Published: 313 articles

Newsreel (W/e 26 May 2013)


Antonio Banderas will star in the Chilean miner movie The 33, as Mario Sepulveda, the charismatic miner known as “Super Mario.”


Jonathan Rhys Meyers in talks to star in Star Wars Episode VII.


Seth MacFarlane has confirmed that he will not return as Oscars host for 2014.


Anthony Hopkins joins the cast of Gotti.


Timecop set to be rebooted.


Velvet Goldmine’s Todd Haynes is to direct Cate Blanchett & Mia Wasikowska in Carol, adaptation of Patricia Highsmith’s The Price of Salt.


Gael Garcia Bernal to star in Jon Stewart’s directorial debut, Rosewater.


American Horror Story’s Evan Peters has joined the cast of X-Men: Days of Future Past as Magneto’s son, Pietro Maximoff, aka Quicksilver.


Dazed and Confused director Richard Linklater has revealed that he is working on sequel.


Tom Cruise has dropped out of the upcoming Man from U.N.C.L.E. movie.


Celine Dion will record the theme song for The Muppets… Again!


Charlie Sheen is changing his name back to Carlos Estevez,for the Robert Rodriguez sequel Machete Kills.


Blue Is The Warmest Colour by Abdellatif Kechiche has won the Palme d’Or. The Coen Bros’Inside Llewyn Davis took the Grand Prix.


Fast & Furious 6 races to the top of the U.S. box-office.

EIFF Jury announced with The Host’s Bong Joon-Ho to head


South Korean director Bong Joon-Ho will chair the International Feature Film Competition Jury at this year’s Festival.


Bong Joon-Ho, whose English-language debut, ‘Snowpiercer’ is expected later this year, came to international attention with his first feature ‘Barking Dogs Never Bite’ (2000). He won Best Director at the San Sebastian Film Festival for ‘Memories of Murder’ (2003). While ‘The Host’ (2006) and ‘Mother’ (2009) received much critical acclaim upon their premieres in the Director’s Fortnight and Un Certain Regard sections at Cannes.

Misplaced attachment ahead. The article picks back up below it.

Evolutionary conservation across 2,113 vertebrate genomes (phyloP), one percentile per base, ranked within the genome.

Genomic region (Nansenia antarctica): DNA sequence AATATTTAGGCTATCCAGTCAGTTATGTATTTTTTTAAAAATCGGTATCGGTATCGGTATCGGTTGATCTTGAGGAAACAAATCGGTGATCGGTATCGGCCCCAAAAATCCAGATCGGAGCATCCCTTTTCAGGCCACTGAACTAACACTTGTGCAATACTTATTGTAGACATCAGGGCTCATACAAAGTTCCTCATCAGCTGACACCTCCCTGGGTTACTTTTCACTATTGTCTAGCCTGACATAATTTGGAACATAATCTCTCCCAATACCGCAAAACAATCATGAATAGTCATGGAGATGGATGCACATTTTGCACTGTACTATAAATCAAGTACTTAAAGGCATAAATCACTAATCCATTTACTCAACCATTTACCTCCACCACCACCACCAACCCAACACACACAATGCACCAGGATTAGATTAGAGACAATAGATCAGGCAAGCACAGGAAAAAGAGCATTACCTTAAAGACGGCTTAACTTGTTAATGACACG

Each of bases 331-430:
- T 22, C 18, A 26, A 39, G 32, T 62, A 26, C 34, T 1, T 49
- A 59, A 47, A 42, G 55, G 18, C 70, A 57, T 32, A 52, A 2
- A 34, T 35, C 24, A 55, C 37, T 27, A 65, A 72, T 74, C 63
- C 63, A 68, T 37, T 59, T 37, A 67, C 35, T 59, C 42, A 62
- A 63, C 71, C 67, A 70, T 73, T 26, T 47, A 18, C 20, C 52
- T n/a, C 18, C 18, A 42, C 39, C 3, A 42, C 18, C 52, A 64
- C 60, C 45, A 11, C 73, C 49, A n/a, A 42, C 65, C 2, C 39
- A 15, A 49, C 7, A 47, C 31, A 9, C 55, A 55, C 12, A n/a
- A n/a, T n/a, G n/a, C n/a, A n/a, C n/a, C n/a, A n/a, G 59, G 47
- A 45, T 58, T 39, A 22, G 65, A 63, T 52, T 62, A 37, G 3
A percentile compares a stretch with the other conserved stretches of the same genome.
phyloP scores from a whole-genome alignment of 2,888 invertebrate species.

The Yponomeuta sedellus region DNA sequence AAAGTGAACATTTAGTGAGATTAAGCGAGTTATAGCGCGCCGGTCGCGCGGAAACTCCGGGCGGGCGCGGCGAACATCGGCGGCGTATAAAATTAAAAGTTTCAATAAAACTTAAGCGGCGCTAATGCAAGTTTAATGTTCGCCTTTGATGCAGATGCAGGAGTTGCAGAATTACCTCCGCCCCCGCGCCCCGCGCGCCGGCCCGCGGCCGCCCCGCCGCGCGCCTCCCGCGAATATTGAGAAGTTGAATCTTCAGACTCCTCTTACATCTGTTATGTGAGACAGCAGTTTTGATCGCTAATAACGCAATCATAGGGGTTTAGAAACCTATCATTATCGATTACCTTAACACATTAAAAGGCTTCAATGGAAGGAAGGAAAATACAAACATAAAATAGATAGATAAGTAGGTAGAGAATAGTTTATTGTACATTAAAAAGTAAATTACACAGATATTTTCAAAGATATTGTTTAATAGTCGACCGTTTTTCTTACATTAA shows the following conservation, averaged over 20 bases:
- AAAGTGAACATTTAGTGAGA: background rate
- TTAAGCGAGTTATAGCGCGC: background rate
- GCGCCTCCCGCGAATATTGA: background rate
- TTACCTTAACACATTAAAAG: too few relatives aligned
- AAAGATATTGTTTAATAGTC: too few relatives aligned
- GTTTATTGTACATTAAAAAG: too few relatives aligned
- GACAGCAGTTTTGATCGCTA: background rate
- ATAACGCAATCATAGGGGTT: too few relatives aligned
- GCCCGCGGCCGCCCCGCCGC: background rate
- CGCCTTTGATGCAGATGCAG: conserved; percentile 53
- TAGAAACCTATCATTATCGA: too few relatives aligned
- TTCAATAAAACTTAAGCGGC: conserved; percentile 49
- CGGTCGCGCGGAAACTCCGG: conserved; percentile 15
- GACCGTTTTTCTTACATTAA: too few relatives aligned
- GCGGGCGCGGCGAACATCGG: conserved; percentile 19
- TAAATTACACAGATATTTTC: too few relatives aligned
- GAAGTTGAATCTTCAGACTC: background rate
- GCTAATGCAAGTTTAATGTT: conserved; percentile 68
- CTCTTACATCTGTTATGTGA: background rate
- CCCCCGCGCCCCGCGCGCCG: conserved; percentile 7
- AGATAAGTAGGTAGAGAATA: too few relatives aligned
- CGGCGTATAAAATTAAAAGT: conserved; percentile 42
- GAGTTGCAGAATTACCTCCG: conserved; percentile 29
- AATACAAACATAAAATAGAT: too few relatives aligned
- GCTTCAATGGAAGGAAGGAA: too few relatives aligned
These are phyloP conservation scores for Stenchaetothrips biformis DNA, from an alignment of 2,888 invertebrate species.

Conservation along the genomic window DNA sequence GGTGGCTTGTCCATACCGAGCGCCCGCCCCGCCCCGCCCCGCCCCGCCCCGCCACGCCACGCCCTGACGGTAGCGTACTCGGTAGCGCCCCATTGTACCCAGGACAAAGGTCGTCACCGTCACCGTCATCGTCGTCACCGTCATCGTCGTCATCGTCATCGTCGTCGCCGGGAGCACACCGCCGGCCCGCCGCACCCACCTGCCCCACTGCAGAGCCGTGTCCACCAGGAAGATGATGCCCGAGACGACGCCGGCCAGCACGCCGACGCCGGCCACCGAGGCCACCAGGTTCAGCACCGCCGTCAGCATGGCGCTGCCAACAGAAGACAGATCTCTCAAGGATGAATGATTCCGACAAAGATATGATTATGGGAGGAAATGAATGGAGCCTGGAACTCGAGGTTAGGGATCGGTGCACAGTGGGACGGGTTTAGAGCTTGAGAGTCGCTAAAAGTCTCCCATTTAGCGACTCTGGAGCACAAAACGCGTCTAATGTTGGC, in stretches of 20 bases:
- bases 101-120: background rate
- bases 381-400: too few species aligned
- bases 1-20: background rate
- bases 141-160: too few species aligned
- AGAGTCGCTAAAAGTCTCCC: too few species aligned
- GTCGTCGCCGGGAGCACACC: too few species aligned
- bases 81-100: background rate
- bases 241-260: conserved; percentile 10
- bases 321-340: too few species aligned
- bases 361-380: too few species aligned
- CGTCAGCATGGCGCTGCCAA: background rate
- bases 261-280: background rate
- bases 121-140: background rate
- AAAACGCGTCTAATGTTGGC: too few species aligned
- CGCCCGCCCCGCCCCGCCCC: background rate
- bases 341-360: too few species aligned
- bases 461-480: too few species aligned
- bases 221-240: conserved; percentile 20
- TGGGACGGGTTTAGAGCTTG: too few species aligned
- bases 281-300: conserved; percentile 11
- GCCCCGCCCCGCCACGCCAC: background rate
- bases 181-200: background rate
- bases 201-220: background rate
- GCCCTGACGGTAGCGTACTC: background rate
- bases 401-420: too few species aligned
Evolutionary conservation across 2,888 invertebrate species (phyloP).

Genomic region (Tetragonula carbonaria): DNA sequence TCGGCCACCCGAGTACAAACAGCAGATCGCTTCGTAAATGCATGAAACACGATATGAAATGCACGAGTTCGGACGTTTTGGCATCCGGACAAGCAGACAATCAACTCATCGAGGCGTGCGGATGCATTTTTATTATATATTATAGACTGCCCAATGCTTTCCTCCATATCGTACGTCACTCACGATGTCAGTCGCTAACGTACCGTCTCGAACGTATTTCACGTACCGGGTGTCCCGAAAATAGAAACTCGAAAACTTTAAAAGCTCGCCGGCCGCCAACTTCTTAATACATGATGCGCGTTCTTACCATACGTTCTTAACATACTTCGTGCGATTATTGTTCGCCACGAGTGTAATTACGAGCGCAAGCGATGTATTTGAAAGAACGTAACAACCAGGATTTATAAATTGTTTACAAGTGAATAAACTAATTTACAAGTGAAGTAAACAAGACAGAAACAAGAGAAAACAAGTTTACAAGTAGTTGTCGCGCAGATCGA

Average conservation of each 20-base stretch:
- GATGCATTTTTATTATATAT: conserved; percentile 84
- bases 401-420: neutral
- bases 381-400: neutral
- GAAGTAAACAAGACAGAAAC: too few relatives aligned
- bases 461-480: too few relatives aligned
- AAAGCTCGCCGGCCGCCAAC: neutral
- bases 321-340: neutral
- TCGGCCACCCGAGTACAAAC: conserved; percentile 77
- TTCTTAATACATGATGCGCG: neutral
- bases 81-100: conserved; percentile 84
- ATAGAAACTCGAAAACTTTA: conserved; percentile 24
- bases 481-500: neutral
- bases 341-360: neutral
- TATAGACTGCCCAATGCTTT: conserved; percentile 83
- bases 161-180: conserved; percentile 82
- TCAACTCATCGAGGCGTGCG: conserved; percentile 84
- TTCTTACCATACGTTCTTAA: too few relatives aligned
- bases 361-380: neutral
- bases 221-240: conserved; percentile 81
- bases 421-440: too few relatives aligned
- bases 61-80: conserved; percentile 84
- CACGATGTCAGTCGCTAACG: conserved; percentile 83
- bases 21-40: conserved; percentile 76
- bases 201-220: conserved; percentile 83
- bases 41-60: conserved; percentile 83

Serving with him on the jury is actress Natalie Dormer and film critic Siobhan Synnot. Star of the hugely successful ‘Game of Thrones’, Dormer will be seen later this year in the highly anticipated ‘Rush’, directed by Ron Howard, and Ridley Scott’s ‘The Counselor’, written by Cormac McCarthy. Synnot is chief film writer for Scotland on Sunday and is an award-winning writer and broadcaster who regularly contributes to the BBC and STV, commenting on films and arts issues.


They will choose the winner of the Award for Best Film in the International Competition from a selection of films that highlight filmmaking from outside the UK that is imaginative, innovative and deserving of wider recognition. Last year’s winner was ‘Here, Then’ by first-time director Mao Mao.


This year’s Festival will also feature two country Focuses, showcasing work from Korea and Sweden. The Focuses will offer Festival audiences the opportunity to see UK premieres of the best recent work from those two countries.


EIFF Artistic Director Chris Fujiwara speaking in Cannes said: “It’s a huge honour for our Festival to have Bong Joon-ho, one of the greatest filmmakers, as the Chair of the jury of our International Feature Film Competition. We’re also honoured and delighted that he will be joined by Natalie Dormer, a brilliant and prolific performer, and Siobhan Synnot, one of Scotland’s leading voices for film culture.”


“Our Focuses on Korea and Sweden are major components of EIFF’s programme this year. These are undoubtedly two of the most consistently interesting national cinemas, both with a great abundance of filmmaking talent. We have an outstanding selection of stimulating and challenging films from both countries and we’re very happy to be showcasing them.”


The Focus on Korea includes films ranging from the commercial mainstream to independent cinema that show the diversity and vitality of Korean film today. The espionage thriller ‘The Berlin File’ from master director Ryoo Seung Wan has been a box-office hit. The domestic success of ‘Jiseul’, the debut from O Muel, is an equally good sign for arthouse films. The film, which recreates a massacre by Korean troops of alleged Communists in Jeju Island in 1948, is one of two films on historical tragedies; the other is ‘National Security’ by Chung Ji-young, which looks at the case of a pro-democracy activist in the 1980s who was tortured into making a false confession.